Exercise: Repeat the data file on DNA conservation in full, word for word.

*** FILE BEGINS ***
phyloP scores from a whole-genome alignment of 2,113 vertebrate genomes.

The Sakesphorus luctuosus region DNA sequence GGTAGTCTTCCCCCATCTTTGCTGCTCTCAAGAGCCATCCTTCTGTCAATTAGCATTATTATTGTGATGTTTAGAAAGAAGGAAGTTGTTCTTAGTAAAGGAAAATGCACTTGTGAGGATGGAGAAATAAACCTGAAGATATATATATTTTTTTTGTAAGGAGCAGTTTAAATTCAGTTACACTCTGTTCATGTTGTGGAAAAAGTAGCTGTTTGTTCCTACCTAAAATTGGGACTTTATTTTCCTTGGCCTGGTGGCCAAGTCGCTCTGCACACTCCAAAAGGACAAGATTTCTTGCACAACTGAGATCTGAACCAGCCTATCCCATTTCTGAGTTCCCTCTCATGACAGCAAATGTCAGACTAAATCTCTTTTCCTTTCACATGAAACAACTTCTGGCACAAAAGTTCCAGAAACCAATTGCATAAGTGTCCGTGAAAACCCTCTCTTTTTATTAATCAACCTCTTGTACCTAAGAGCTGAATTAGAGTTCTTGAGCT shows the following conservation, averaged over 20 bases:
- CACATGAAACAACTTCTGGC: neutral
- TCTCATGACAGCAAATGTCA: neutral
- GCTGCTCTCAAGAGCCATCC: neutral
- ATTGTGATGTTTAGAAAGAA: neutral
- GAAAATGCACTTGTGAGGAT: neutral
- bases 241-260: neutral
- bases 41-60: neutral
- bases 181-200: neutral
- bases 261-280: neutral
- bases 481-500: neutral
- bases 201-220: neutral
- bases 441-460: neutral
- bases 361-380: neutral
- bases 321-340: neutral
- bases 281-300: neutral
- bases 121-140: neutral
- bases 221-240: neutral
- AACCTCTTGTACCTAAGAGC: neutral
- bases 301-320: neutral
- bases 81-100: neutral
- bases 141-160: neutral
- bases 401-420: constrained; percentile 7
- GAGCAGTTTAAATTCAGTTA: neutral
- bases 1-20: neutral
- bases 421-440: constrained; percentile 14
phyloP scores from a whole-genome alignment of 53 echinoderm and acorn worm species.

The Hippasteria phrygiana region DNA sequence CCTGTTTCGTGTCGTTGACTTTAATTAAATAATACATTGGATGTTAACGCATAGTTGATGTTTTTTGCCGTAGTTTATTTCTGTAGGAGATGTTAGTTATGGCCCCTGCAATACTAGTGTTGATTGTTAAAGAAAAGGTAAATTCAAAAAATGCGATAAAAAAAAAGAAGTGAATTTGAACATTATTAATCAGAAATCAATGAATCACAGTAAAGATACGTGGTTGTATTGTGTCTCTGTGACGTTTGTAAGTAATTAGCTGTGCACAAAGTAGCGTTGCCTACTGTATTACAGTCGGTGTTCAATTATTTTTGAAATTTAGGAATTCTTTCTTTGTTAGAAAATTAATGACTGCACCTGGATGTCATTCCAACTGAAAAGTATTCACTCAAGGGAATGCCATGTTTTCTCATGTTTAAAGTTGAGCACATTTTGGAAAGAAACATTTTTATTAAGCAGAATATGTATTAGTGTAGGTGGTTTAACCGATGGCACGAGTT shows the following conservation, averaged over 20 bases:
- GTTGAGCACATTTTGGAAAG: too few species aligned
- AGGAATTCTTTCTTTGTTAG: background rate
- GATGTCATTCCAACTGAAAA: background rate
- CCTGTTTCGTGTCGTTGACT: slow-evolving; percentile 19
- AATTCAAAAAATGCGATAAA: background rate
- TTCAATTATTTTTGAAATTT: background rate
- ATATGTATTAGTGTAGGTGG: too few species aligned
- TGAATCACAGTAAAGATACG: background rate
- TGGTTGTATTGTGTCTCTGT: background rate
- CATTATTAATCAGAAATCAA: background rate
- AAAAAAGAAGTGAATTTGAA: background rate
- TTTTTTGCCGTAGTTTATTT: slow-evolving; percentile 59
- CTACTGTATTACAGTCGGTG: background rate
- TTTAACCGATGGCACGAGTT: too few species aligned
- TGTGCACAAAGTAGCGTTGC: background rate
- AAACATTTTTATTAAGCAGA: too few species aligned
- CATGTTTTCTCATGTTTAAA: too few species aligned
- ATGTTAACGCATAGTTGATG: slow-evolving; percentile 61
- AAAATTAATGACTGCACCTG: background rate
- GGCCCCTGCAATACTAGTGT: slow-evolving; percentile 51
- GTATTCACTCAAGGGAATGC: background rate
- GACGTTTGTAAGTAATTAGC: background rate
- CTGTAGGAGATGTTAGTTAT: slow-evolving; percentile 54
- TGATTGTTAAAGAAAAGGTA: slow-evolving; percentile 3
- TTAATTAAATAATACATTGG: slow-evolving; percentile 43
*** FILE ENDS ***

phyloP scores from a whole-genome alignment of 2,113 vertebrate genomes.

The Sakesphorus luctuosus region DNA sequence GGTAGTCTTCCCCCATCTTTGCTGCTCTCAAGAGCCATCCTTCTGTCAATTAGCATTATTATTGTGATGTTTAGAAAGAAGGAAGTTGTTCTTAGTAAAGGAAAATGCACTTGTGAGGATGGAGAAATAAACCTGAAGATATATATATTTTTTTTGTAAGGAGCAGTTTAAATTCAGTTACACTCTGTTCATGTTGTGGAAAAAGTAGCTGTTTGTTCCTACCTAAAATTGGGACTTTATTTTCCTTGGCCTGGTGGCCAAGTCGCTCTGCACACTCCAAAAGGACAAGATTTCTTGCACAACTGAGATCTGAACCAGCCTATCCCATTTCTGAGTTCCCTCTCATGACAGCAAATGTCAGACTAAATCTCTTTTCCTTTCACATGAAACAACTTCTGGCACAAAAGTTCCAGAAACCAATTGCATAAGTGTCCGTGAAAACCCTCTCTTTTTATTAATCAACCTCTTGTACCTAAGAGCTGAATTAGAGTTCTTGAGCT shows the following conservation, averaged over 20 bases:
- CACATGAAACAACTTCTGGC: neutral
- TCTCATGACAGCAAATGTCA: neutral
- GCTGCTCTCAAGAGCCATCC: neutral
- ATTGTGATGTTTAGAAAGAA: neutral
- GAAAATGCACTTGTGAGGAT: neutral
- bases 241-260: neutral
- bases 41-60: neutral
- bases 181-200: neutral
- bases 261-280: neutral
- bases 481-500: neutral
- bases 201-220: neutral
- bases 441-460: neutral
- bases 361-380: neutral
- bases 321-340: neutral
- bases 281-300: neutral
- bases 121-140: neutral
- bases 221-240: neutral
- AACCTCTTGTACCTAAGAGC: neutral
- bases 301-320: neutral
- bases 81-100: neutral
- bases 141-160: neutral
- bases 401-420: constrained; percentile 7
- GAGCAGTTTAAATTCAGTTA: neutral
- bases 1-20: neutral
- bases 421-440: constrained; percentile 14
phyloP scores from a whole-genome alignment of 53 echinoderm and acorn worm species.

The Hippasteria phrygiana region DNA sequence CCTGTTTCGTGTCGTTGACTTTAATTAAATAATACATTGGATGTTAACGCATAGTTGATGTTTTTTGCCGTAGTTTATTTCTGTAGGAGATGTTAGTTATGGCCCCTGCAATACTAGTGTTGATTGTTAAAGAAAAGGTAAATTCAAAAAATGCGATAAAAAAAAAGAAGTGAATTTGAACATTATTAATCAGAAATCAATGAATCACAGTAAAGATACGTGGTTGTATTGTGTCTCTGTGACGTTTGTAAGTAATTAGCTGTGCACAAAGTAGCGTTGCCTACTGTATTACAGTCGGTGTTCAATTATTTTTGAAATTTAGGAATTCTTTCTTTGTTAGAAAATTAATGACTGCACCTGGATGTCATTCCAACTGAAAAGTATTCACTCAAGGGAATGCCATGTTTTCTCATGTTTAAAGTTGAGCACATTTTGGAAAGAAACATTTTTATTAAGCAGAATATGTATTAGTGTAGGTGGTTTAACCGATGGCACGAGTT shows the following conservation, averaged over 20 bases:
- GTTGAGCACATTTTGGAAAG: too few species aligned
- AGGAATTCTTTCTTTGTTAG: background rate
- GATGTCATTCCAACTGAAAA: background rate
- CCTGTTTCGTGTCGTTGACT: slow-evolving; percentile 19
- AATTCAAAAAATGCGATAAA: background rate
- TTCAATTATTTTTGAAATTT: background rate
- ATATGTATTAGTGTAGGTGG: too few species aligned
- TGAATCACAGTAAAGATACG: background rate
- TGGTTGTATTGTGTCTCTGT: background rate
- CATTATTAATCAGAAATCAA: background rate
- AAAAAAGAAGTGAATTTGAA: background rate
- TTTTTTGCCGTAGTTTATTT: slow-evolving; percentile 59
- CTACTGTATTACAGTCGGTG: background rate
- TTTAACCGATGGCACGAGTT: too few species aligned
- TGTGCACAAAGTAGCGTTGC: background rate
- AAACATTTTTATTAAGCAGA: too few species aligned
- CATGTTTTCTCATGTTTAAA: too few species aligned
- ATGTTAACGCATAGTTGATG: slow-evolving; percentile 61
- AAAATTAATGACTGCACCTG: background rate
- GGCCCCTGCAATACTAGTGT: slow-evolving; percentile 51
- GTATTCACTCAAGGGAATGC: background rate
- GACGTTTGTAAGTAATTAGC: background rate
- CTGTAGGAGATGTTAGTTAT: slow-evolving; percentile 54
- TGATTGTTAAAGAAAAGGTA: slow-evolving; percentile 3
- TTAATTAAATAATACATTGG: slow-evolving; percentile 43